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About the salivary glands

Find out about how the salivary glands work and what happens when they are affected by cancer.

The salivary glands

The salivary glands make spit (saliva). Saliva helps us to:

  • keep our mouth and throat moist
  • swallow food
  • digest food
  • protect against infections in the mouth and throat
  • protect our teeth

There are two main types of salivary glands called the:

  • major salivary glands
  • minor salivary glands

Major salivary glands

We have 3 main pairs of major salivary glands, the:

  • parotid glands – just under the lobes of your ears
  • sublingual glands – under your tongue
  • submandibular glands – under each side of your jawbone
Diagram showing the position of the salivary glands

Minor salivary glands

As well as the 3 major pairs of salivary glands we have over 600 smaller, minor salivary glands throughout the lining of the mouth and throat.

Salivary gland cancer

Most salivary gland cancers start in the parotid glands – around 8 in 10 salivary gland cancers start here (80%).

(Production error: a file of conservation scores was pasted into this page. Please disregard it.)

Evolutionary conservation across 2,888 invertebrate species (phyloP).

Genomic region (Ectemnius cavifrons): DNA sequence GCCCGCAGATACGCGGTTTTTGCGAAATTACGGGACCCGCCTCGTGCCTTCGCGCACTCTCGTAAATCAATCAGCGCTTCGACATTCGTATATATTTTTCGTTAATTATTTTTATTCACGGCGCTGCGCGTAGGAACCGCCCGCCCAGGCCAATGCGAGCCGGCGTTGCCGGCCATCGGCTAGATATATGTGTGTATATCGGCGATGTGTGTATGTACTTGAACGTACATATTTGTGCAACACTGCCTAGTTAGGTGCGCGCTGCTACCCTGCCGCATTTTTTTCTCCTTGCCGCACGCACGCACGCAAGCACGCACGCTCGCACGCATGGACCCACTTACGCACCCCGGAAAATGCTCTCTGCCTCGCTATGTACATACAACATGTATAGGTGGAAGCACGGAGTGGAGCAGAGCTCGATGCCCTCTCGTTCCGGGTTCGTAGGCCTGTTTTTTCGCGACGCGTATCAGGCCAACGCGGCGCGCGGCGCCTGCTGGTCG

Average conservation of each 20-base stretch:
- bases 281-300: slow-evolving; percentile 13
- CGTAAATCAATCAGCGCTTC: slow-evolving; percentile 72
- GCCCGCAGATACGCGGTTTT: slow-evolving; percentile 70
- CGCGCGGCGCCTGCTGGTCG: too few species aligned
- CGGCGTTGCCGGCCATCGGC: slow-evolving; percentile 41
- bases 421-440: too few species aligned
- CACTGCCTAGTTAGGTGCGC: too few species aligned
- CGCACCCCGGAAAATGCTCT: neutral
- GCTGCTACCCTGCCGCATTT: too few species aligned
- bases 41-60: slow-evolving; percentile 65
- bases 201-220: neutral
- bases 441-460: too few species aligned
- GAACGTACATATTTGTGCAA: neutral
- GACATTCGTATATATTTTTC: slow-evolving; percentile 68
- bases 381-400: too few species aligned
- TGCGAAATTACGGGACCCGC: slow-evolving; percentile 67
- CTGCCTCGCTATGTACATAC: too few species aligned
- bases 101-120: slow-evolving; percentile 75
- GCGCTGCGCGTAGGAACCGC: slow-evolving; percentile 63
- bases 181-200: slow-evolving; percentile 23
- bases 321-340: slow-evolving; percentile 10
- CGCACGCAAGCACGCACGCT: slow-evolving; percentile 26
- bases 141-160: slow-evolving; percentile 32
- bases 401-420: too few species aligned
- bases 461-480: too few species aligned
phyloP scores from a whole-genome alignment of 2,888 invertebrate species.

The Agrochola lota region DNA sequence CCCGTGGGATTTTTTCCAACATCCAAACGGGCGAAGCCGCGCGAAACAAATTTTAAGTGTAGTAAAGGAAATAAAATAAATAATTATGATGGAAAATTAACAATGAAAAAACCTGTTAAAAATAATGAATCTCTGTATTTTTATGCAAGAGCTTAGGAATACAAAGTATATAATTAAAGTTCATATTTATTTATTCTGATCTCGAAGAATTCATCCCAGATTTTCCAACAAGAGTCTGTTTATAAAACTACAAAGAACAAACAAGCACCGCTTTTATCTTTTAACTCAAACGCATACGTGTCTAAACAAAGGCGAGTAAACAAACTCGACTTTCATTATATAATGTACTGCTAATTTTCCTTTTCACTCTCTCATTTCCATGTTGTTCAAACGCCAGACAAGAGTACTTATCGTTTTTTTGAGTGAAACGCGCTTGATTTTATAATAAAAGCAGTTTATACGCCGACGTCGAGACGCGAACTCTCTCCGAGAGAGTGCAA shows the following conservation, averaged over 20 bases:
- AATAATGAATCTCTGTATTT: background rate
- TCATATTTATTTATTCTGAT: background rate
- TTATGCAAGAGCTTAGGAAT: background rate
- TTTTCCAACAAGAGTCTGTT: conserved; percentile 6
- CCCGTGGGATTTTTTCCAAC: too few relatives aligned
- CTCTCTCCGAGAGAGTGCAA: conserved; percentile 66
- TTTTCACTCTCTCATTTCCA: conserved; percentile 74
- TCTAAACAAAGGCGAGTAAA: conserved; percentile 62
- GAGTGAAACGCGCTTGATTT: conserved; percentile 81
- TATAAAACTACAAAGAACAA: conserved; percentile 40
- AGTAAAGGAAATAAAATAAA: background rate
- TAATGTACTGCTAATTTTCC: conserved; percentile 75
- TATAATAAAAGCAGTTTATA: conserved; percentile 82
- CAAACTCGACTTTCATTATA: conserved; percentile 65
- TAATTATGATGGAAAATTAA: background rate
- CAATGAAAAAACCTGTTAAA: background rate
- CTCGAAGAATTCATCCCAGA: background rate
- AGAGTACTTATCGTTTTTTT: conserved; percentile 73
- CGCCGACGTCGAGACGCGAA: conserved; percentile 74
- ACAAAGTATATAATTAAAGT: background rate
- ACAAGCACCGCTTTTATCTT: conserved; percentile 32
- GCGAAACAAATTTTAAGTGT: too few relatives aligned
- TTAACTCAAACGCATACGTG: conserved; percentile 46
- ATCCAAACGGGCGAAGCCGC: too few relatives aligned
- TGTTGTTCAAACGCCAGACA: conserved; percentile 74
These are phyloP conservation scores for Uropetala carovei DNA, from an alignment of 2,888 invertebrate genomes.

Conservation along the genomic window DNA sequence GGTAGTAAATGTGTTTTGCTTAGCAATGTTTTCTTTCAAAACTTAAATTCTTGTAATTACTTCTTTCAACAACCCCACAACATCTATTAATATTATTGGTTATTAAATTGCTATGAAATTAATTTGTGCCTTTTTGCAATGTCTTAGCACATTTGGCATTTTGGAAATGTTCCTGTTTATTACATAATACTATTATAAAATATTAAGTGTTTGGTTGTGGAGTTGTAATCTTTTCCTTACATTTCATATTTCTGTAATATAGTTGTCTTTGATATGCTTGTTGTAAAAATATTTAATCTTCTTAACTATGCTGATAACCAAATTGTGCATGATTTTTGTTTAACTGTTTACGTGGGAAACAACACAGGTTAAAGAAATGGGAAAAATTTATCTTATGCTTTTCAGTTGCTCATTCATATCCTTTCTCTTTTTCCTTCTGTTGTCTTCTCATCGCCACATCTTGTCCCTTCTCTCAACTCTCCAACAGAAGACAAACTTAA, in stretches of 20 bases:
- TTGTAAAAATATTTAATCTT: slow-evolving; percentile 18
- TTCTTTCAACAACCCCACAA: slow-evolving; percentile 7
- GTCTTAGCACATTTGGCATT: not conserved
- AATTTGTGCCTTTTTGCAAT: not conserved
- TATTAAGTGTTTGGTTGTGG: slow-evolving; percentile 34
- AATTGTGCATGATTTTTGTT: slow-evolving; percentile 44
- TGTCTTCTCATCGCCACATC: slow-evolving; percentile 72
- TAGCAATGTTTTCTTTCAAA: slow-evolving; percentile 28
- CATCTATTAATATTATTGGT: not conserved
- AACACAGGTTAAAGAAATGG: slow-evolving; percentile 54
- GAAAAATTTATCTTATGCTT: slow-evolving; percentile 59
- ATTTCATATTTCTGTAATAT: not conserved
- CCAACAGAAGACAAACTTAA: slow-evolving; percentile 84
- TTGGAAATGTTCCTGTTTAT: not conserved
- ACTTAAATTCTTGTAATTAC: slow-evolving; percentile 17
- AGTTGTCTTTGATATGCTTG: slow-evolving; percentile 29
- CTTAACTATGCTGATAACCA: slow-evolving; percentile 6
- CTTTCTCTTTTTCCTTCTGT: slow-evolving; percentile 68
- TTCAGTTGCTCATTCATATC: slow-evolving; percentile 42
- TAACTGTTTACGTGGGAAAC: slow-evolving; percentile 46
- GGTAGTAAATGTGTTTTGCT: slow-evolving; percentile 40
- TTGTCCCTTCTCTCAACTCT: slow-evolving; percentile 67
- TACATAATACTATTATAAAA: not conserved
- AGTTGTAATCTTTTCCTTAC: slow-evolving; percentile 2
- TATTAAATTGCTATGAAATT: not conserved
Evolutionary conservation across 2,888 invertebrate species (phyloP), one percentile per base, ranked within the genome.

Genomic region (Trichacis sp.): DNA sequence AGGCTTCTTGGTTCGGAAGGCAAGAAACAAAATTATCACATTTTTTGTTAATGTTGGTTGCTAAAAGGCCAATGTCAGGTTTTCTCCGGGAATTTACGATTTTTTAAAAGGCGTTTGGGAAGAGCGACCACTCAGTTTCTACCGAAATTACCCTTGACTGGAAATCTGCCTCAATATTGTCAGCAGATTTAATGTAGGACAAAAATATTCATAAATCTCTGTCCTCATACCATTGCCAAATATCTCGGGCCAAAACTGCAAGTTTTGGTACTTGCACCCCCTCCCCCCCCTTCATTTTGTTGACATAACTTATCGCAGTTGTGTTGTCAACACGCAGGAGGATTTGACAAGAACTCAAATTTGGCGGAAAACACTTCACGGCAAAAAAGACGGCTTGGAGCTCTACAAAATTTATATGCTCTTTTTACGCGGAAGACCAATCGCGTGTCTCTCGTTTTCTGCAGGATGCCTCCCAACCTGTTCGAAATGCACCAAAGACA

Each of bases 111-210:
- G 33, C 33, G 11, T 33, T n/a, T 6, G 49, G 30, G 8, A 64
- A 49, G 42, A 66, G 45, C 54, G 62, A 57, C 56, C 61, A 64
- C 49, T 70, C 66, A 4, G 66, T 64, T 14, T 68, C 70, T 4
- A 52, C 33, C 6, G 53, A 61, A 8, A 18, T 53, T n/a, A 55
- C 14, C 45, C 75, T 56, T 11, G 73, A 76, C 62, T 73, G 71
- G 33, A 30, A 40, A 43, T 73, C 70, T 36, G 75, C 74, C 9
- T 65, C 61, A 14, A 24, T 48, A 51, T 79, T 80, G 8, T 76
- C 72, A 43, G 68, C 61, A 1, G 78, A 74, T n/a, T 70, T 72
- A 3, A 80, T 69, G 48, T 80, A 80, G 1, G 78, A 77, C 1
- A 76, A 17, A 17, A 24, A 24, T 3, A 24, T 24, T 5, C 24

Just over 1 in 10 (10%) start in the submandibular glands. The rest start in either the sublingual glands or the minor glands.

Salivary gland cancer is a rare cancer. It is much more common to have a non cancerous (benign) lump in these glands.

Around 3 out of 4 tumours in the parotid gland (75%) are benign.

Half (50%) of the tumours found in the submandibular glands are benign. Sublingual gland tumours are very rare, but are often cancer.

The cells of the salivary glands

There are a number of different types of cells in the salivary glands. Cancer can start in any of these cells.

Your exact type of salivary gland cancer will depend on which cell type your cancer started in.

How common it is

Salivary gland cancer is a rare cancer. About 690 people are diagnosed in the UK each year.

It is slightly more common in men than women. The number of people getting salivary cancer has slowly increased in the last few years.

We don’t know what causes salivary gland cancer but several factors can increase your risk.

Last reviewed: 
24 Jun 2014
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